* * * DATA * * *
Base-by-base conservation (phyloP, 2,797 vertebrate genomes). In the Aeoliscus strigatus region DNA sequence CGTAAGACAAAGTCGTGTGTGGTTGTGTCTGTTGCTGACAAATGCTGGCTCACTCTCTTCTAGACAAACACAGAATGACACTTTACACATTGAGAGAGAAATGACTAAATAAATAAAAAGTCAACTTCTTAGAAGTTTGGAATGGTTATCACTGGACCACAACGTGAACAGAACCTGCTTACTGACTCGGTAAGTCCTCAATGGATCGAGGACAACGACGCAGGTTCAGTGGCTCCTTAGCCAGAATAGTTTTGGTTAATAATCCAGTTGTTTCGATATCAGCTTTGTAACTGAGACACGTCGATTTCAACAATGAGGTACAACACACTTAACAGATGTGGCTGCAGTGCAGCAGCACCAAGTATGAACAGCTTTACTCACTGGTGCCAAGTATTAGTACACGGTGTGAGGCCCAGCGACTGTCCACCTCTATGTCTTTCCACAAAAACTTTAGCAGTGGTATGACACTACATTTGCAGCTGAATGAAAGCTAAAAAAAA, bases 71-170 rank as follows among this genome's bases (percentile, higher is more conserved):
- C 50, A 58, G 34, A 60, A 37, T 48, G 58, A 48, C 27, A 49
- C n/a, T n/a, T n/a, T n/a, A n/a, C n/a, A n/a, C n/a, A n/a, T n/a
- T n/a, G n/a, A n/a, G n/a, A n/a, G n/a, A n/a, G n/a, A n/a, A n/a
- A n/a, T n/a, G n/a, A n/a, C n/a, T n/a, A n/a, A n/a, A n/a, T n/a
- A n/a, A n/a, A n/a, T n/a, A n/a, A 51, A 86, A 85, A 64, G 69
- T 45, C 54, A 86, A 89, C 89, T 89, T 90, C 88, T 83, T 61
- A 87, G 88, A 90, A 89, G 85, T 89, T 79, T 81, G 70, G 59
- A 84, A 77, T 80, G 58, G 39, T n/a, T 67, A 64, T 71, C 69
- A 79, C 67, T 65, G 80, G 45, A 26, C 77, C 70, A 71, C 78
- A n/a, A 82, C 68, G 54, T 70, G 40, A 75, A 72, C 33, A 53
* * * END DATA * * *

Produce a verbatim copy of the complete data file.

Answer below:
Base-by-base conservation (phyloP, 2,797 vertebrate genomes). In the Aeoliscus strigatus region DNA sequence CGTAAGACAAAGTCGTGTGTGGTTGTGTCTGTTGCTGACAAATGCTGGCTCACTCTCTTCTAGACAAACACAGAATGACACTTTACACATTGAGAGAGAAATGACTAAATAAATAAAAAGTCAACTTCTTAGAAGTTTGGAATGGTTATCACTGGACCACAACGTGAACAGAACCTGCTTACTGACTCGGTAAGTCCTCAATGGATCGAGGACAACGACGCAGGTTCAGTGGCTCCTTAGCCAGAATAGTTTTGGTTAATAATCCAGTTGTTTCGATATCAGCTTTGTAACTGAGACACGTCGATTTCAACAATGAGGTACAACACACTTAACAGATGTGGCTGCAGTGCAGCAGCACCAAGTATGAACAGCTTTACTCACTGGTGCCAAGTATTAGTACACGGTGTGAGGCCCAGCGACTGTCCACCTCTATGTCTTTCCACAAAAACTTTAGCAGTGGTATGACACTACATTTGCAGCTGAATGAAAGCTAAAAAAAA, bases 71-170 rank as follows among this genome's bases (percentile, higher is more conserved):
- C 50, A 58, G 34, A 60, A 37, T 48, G 58, A 48, C 27, A 49
- C n/a, T n/a, T n/a, T n/a, A n/a, C n/a, A n/a, C n/a, A n/a, T n/a
- T n/a, G n/a, A n/a, G n/a, A n/a, G n/a, A n/a, G n/a, A n/a, A n/a
- A n/a, T n/a, G n/a, A n/a, C n/a, T n/a, A n/a, A n/a, A n/a, T n/a
- A n/a, A n/a, A n/a, T n/a, A n/a, A 51, A 86, A 85, A 64, G 69
- T 45, C 54, A 86, A 89, C 89, T 89, T 90, C 88, T 83, T 61
- A 87, G 88, A 90, A 89, G 85, T 89, T 79, T 81, G 70, G 59
- A 84, A 77, T 80, G 58, G 39, T n/a, T 67, A 64, T 71, C 69
- A 79, C 67, T 65, G 80, G 45, A 26, C 77, C 70, A 71, C 78
- A n/a, A 82, C 68, G 54, T 70, G 40, A 75, A 72, C 33, A 53